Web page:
CNET también está disponible en español.

Ir a español

Don't show this again

Eizo ColorEdge CG18 review: Eizo ColorEdge CG18

The Good Superb image quality; excellent color and grayscale; sharp focus; includes color calibration software.

The Bad Very expensive; requires additional hardware for precise color calibration.

The Bottom Line Eizo's pricey ColorEdge CG18 is an LCD for graphic design pros who require absolutely precise colors and extremely high image quality.

Visit for details.

8.5 Overall
  • Design 8
  • Features 8
  • Performance 9
  • Support 9

Eizo ColorEdge CG18: a CRT-caliber LCD

CRT monitors have long ruled the worlds of graphic design, printing, and photography displays, largely because most LCDs cannot match CRTs' color accuracy. But Eizo has come to the rescue of that niche market, developing its own color-calibration software and the ColorEdge line of LCDs, hardwired to deliver CRT-caliber color accuracy. Take heed: This display is at least two times as expensive as other comparably sized displays, and it is not for the average home user or for amateur photographers; it's for pro photographers, prepress professionals, and anyone else who needs best-of-breed quality for matching colors.

The 18.1-inch ColorEdge CG18 has the sober appearance of a typical business LCD. The reasonably thin bezel, running three-quarters of an inch along the screen, comes in either a black-matte or gray plastic finish. The display is quite adjustable, too: The sturdy hinge that connects the panel to the neck pivots between Landscape and Portrait modes and tilts 40 degrees backward. The ColorEdge CG18 also swivels 35 degrees to the right and the left and can slide upward to add four inches of height. All this movement is supported by a small but stable, two-toed base, and a simple, wire metal clasp collects and tidies the power and signal cords at the base of the neck.

Designed for graphics professionals who require precise color, the ColorEdge CG18 offers a handful of unique features. For starters, Eizo says that it hand-adjusts every ColorEdge monitor at the factory to deliver consistently accurate, nonshifting colors. Additionally, each ColorEdge monitor ships with Eizo's color-calibration software designed for use with GretagMacbeth's &siteid=7&edid=&lop=txt&destcat=ex_1&destUrl=http%3A%2F%2Fwww%2Ei1color%2Ecom%2Fadvantage%2F">Eye-One line of color-management tools. These tools, colorimeters and spectrophotometers, can cost hundreds or even thousands of dollars, but they are necessary to take full advantage of the ColorEdge CG18's potential--something to keep in mind when you're considering this display.

The ColorEdge CG18 has two DVI inputs on its back panel, and Eizo includes a cable that will take an analog signal and convert it to DVI; however, the display doesn't come with a DVI-to-DVI cable. The back panel also hosts one upstream and four downstream USB 1.1 ports for plugging in a scanner, a printer, a camera-card reader, a digital camera, or another device. Finally, Eizo sells the optional $109 &siteid=7&edid=&lop=txt&destcat=ex_1&destUrl=http%3A%2F%2Fwww%2Eeizo%2Ecom%2Fproducts%2Faccessories%2Flcd%2Fisound%5Fl2%2Findex%2Easp">iSound L2 speaker unit, which snaps onto the lower edge of the bezel.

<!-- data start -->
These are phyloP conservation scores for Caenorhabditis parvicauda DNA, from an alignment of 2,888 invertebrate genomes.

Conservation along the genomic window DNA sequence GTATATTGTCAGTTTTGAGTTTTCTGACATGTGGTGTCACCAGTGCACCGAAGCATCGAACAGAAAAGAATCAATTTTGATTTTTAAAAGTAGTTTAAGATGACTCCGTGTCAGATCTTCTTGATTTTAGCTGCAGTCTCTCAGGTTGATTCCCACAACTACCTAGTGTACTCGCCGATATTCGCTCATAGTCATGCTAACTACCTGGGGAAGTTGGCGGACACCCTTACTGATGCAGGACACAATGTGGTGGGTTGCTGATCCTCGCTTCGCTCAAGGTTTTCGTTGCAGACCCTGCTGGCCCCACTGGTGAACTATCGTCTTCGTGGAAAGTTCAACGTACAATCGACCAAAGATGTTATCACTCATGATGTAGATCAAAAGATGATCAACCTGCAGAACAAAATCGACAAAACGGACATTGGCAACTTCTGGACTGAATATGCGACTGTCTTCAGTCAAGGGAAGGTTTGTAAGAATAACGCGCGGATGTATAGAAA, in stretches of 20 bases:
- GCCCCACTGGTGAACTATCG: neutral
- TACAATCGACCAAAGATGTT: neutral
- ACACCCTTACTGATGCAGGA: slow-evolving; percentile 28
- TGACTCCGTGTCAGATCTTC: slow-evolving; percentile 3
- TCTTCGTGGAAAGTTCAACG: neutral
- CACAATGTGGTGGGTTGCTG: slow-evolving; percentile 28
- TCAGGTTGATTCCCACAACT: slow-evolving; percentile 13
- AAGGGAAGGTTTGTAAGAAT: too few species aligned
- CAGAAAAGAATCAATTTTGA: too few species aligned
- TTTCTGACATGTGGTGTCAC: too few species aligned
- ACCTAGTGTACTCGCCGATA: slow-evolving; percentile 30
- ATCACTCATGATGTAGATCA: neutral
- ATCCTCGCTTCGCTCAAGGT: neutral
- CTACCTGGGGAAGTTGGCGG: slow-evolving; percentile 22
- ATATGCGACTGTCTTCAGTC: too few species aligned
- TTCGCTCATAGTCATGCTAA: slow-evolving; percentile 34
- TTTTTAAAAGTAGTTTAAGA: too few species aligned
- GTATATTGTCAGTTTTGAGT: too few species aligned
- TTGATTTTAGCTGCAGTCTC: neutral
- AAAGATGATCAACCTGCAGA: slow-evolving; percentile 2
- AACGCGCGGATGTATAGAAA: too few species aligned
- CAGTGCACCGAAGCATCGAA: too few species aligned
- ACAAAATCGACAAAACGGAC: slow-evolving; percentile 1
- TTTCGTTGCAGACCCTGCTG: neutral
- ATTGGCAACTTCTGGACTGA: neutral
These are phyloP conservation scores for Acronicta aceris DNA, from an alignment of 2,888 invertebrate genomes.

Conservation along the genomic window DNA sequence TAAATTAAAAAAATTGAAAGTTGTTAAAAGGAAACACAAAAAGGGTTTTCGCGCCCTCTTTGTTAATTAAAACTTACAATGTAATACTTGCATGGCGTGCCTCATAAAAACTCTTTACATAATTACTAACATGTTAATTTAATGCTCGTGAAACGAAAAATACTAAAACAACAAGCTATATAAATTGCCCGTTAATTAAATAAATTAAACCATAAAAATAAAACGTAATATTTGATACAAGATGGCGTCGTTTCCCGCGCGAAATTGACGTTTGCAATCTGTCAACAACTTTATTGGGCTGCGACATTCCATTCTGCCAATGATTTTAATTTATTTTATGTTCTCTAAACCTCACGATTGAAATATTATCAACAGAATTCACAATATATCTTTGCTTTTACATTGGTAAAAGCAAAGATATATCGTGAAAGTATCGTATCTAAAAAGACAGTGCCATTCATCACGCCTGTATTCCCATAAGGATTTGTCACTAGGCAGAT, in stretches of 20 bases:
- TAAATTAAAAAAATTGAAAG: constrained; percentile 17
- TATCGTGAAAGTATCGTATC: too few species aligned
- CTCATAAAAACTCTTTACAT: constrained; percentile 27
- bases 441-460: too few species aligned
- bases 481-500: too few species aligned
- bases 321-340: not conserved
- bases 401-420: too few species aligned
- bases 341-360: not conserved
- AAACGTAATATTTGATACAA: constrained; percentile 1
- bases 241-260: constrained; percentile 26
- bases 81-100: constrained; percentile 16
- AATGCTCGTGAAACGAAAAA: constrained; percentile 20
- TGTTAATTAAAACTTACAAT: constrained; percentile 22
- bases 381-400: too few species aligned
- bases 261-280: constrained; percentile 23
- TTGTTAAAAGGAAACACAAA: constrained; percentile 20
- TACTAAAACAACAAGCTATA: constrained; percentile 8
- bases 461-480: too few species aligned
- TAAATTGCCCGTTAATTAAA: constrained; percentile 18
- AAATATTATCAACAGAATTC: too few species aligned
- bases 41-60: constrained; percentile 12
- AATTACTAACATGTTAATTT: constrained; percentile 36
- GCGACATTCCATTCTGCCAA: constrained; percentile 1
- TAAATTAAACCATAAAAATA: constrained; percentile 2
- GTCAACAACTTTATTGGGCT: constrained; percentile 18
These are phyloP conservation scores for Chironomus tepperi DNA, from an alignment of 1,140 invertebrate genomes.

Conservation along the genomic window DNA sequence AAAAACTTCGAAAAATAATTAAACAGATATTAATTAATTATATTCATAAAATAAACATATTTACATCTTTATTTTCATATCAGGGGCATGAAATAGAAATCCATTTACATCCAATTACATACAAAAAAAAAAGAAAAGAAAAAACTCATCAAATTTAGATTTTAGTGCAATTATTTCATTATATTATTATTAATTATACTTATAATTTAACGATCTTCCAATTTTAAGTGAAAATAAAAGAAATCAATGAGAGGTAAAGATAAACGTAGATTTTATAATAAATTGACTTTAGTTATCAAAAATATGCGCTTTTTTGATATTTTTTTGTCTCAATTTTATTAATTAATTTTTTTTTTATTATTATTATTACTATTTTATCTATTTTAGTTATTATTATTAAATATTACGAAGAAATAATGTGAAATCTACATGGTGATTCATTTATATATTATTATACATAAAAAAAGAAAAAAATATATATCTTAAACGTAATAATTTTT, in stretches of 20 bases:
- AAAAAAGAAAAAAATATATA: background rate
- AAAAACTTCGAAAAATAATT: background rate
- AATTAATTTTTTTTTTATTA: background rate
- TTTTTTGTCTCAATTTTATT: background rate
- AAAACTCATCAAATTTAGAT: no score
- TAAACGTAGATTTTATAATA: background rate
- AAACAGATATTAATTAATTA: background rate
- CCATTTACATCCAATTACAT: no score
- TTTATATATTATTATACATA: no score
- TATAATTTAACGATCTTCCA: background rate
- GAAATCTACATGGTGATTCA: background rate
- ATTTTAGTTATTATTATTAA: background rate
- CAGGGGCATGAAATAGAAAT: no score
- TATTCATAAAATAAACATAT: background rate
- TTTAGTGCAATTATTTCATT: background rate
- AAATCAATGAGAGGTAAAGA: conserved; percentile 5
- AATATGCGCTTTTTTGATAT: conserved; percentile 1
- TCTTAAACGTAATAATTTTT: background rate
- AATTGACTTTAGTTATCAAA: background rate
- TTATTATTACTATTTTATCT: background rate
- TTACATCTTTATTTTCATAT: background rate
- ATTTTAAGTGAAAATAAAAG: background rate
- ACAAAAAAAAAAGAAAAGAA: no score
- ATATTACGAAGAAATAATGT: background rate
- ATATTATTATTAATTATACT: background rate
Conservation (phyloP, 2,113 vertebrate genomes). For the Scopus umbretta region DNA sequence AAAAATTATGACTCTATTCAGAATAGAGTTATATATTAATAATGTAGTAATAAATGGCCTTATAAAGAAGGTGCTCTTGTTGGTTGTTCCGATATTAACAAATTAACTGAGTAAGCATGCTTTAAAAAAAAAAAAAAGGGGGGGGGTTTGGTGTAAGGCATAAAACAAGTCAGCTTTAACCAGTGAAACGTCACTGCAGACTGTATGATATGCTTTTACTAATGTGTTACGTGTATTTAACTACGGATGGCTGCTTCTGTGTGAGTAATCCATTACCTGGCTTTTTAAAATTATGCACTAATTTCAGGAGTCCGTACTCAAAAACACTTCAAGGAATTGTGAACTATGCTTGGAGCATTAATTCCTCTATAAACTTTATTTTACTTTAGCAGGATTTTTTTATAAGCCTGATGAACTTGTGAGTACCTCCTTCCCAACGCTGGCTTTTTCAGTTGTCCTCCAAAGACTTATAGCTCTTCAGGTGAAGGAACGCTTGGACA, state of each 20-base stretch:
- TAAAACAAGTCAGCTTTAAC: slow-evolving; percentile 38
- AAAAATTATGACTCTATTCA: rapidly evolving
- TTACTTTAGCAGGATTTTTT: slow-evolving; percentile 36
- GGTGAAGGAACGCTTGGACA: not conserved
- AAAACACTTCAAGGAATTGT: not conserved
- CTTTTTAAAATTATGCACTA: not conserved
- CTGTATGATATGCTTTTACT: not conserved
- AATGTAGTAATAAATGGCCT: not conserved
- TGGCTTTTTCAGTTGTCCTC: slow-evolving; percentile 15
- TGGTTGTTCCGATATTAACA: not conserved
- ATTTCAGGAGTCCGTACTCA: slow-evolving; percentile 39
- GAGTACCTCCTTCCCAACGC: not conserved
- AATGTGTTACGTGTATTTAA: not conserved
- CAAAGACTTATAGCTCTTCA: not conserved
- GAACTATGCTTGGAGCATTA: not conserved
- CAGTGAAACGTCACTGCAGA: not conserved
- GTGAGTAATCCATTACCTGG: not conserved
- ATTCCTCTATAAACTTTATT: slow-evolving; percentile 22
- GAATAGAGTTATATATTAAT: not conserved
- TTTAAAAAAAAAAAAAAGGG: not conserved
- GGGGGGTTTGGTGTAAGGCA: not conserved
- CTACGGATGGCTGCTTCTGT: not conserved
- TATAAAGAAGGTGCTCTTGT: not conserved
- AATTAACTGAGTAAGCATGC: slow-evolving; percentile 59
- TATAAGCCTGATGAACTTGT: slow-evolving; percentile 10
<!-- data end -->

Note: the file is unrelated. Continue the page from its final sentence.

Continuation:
The image-adjustment buttons' labels on the ColorEdge CG18's front panel are somewhat difficult to read, but the onscreen menus are fairly easy to navigate. The ColorEdge CG18's controls go far beyond the mundane: you can adjust everything from individual color temperature to gamma value. Frankly, the adjustment menu offers so many bells and whistles, we can't give them their due here. For less-demanding types (who probably shouldn't buy this display) there is an autocalibration button and six contrast-level presets: Text, Picture, Movie, Custom, sRGB, and Calibration.

Even without the use of any extra color-calibration tools, the ColorEdge CG18 turned in one of the highest scores ever in CNET Labs' performance tests. With a native resolution of 1,280x1,024, the monitor displayed text so sharp that the serifs on 6.8-point-size fonts were clearly visible. Colors looked full and bright, and grayscale gradients, while not perfectly smooth, were far superior to those of the other LCDs we've seen. This display is not for watching or editing video, and indeed, we saw quite a bit of ghosting in our motion test.

Eizo backs the ColorEdge CG18 with outstanding support, including a very generous &siteid=7&edid=&lop=txt&destcat=ex_1&destUrl=%20http%3A%2F%2Fwww%2Eeizo%2Ecom%2Fsupport%2Fwarranty%2F5year%2Easp">five-year warranty that covers the power supply, the inverter, and the chips (the internal panel layer); the ColorEdge CG18's glass and backlight are covered for three years. Toll-free technical support for the ColorEdge CG18 is currently available from 8:30 a.m. to 5:30 p.m. PT, Monday through Friday, but the company plans to introduce 24/7 technical support later in March 2004.

CNET Labs DisplayMate tests   (Longer bars indicate better performance)

Brightness in nits   (Longer bars indicate better performance)
Note: Measured with the Sencore CP500/Minolta CA210.

Best Monitors for 2020

All best monitors

More Best Products

All best products